1. Skins, sticks and beaters
It’s much easier to get volume, clarity and brightness from a new set of drumheads. If possible, get them on, tuned and ‘played in’ a day or two before the session.
Different types of head give different types of sound: single-ply heads are bright with less sustain (jazz/pop); two-ply heads are deeper and more controlled (rock/metal); coated heads are warmer in tone (disco/'70s). Your choice of sticks or hotrods and felt or wood kick drum beaters will also have a big effect on the sound of the kit. Get close to the sound you want before you think about microphones!
2. Tune up
This should be the drummer’s responsibility, yet it’s more often than not the engineer or producer who realises that the drums sound wrong and knows what to do about it.
Here are a few tuning tips and things to check if you’re having problems.
Check that the head diameter is exactly right (fractionally larger than the drum) and that it’s mounted perfectly centrally. Always make tension adjustments in opposite pairs to avoid forcing the head off-centre. Seat the head by applying gentle pressure with your palm to the centre, then tune out any new wrinkles that appear.
3. Bottom heads on toms
Wherever there are two heads, there are three possibilities. If you tune the bottom (resonator) head of a tom to the same pitch as the top (batter) head, you’ll get a purer tone with more sustain – perfect for jazz and its derivatives. If you tune the resonator lower, you get a slight pitch drop-off and less decay – great for rock.
Tuning the resonator higher shortens the decay further, which can be great for close miking. A good starting interval for the difference in pitch between heads is a minor third - ie, three semitones either way.
4. Front head on the kick or not?
The front (resonator) skin on the kick drum is important for creating a good, meaty tone. Jazzers love it, and most rock/poppers have a hole cut in it to allow microphones and dampening material (a small blanket, say) to be placed inside.
For metal styles, where you’re mainly looking for click and thud, you may as well just remove the front head so that you can get a mic right in on the beater point.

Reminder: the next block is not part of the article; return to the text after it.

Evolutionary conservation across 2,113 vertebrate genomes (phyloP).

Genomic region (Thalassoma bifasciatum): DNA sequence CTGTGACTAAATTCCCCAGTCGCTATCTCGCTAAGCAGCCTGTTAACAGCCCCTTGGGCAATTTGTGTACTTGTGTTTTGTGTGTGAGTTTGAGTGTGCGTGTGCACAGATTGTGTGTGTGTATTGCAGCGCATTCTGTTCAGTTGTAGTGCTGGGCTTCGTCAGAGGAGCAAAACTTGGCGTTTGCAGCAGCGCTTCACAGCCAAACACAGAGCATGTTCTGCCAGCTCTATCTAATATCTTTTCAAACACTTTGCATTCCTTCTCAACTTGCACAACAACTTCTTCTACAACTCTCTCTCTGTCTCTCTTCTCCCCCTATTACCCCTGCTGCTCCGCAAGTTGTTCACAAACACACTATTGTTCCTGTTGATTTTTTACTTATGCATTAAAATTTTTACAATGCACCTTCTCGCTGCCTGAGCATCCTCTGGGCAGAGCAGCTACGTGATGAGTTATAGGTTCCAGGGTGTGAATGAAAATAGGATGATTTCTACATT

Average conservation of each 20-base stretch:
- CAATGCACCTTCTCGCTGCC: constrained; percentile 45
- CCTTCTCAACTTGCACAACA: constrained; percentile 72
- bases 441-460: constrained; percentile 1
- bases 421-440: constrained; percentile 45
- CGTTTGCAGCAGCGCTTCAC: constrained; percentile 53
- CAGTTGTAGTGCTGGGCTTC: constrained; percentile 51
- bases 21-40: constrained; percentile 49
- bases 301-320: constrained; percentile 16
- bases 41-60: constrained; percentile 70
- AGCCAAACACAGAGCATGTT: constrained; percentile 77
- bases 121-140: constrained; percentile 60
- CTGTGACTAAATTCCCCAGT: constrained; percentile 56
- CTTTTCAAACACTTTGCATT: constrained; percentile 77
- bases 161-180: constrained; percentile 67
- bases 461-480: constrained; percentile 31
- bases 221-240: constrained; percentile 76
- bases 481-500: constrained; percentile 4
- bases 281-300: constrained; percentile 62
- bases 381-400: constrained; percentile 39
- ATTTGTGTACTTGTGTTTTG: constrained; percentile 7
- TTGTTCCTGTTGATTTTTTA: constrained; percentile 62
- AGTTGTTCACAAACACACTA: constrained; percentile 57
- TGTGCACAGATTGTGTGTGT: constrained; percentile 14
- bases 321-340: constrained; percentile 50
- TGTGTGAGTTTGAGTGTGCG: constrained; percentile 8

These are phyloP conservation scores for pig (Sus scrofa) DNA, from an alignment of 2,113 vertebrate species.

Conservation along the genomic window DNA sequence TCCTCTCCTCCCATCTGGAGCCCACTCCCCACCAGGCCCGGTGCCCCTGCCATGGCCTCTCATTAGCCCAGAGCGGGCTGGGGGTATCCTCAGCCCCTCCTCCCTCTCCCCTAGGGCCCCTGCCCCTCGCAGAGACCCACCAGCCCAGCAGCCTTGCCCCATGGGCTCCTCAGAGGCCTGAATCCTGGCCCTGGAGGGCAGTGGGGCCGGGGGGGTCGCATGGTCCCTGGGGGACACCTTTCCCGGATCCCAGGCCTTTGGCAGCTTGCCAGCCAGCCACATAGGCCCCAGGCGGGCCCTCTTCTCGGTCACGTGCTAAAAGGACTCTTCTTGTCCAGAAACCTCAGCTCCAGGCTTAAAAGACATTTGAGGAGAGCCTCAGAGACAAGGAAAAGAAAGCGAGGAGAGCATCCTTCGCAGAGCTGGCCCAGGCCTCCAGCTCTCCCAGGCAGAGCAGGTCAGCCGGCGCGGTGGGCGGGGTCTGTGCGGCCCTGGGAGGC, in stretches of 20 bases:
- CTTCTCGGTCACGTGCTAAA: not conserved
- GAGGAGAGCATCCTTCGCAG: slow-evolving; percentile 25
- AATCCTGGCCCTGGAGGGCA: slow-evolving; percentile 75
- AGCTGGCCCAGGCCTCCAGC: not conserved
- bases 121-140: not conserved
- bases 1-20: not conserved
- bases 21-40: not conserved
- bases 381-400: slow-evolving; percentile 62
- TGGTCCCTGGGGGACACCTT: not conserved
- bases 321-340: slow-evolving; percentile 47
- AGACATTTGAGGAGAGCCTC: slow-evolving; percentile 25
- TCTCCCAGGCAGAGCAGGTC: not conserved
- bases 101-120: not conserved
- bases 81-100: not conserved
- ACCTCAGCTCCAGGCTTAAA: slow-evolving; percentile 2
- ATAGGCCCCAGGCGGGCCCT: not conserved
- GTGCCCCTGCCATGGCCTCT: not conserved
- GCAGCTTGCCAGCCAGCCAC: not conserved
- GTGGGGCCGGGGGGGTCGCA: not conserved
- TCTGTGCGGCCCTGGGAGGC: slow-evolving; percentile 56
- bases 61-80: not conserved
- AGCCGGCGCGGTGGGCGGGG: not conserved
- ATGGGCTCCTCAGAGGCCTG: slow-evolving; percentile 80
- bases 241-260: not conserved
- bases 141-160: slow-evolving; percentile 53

5. Tighten the kick drum
It’s possible to create a little kick drum chamber using, blankets, duvets or even a coat. These are draped over the kick drum, and any microphones are placed in and in front of it. Use a couple of small mic stands to hold the blankets up.
The chamber prevents spill from the cymbals and snare getting into the kick drum mics, making it easier to boost the high frequencies at the mix stage and thus enhance the ‘clickiness’ without adding harshness from the cymbals.
6. Playing to a click
If you’re tracking to an existing recording, your drummer will need to be able to play to a click track. The best drummers are able to sit exactly on the click, but tend to flow around it in order to create a better feel.
Recording to a click makes it much easier to edit between drum takes at a later stage. If the whole band is tracking together, it’s best if only the drummer gets the click. Using a little beatbox or percussion groove usually makes a better ‘click’ than an actual click, and will also spill over into the microphones less.
7. Prepare the click for gaps
Prepare for stops and gaps in the song by automating the level of the click in the drummer’s headphones. During the stops, lower the volume so that there’s no click spill into the drum mics from the headphones. If you’re recording the whole band, it’s also a good idea to send a click to the other players at that point, so the drummer doesn’t have to count everyone back in. This will save lots of painful editing and remedial work later on.
8. Get a crappy mic
Tape recorders used to come with built-in condenser or electret microphones. Put one of these old machines into record/pause mode and take the output into your DAW for an exciting, super-crunchy sound.
Sometimes, rubbishy old battery-powered mics can sound good too. Put these types of mic in a place where they can hear the whole kit. The corners of the room can offer interesting results – experiment!
9. Record without cymbals
Recording a kit in a difficult space without ideal equipment can be a fruitful and rewarding experience, but you might still feel that your results sound amateurish.
One of the classic drum sound problems is too much cymbal spill. This happens in the best of studios, and when it does, the pros just record the crashes afterwards. That way you can bring up all the exciting roominess of the drums themselves in the mix, then blend in perfectly recorded cymbals afterwards. As long as they share the same bus compressor no one will ever know (although your drummer will hate playing without cymbals).
10. Essential gubbins for a trouble-free drum session
Moon Gel, for damping; 3-in-1 oil, for squeaky pedals; a drum key, because the drummer will forget theirs; an adjustable spanner, for rattly stands; gaffer tape, for holding stuff; masking tape, for attaching damping materials and the like; empty cigarette packets and J-Cloths, for that '70s sound; blankets; stage weight or sandbag; and Japanese cooking chopsticks - great for tom parts!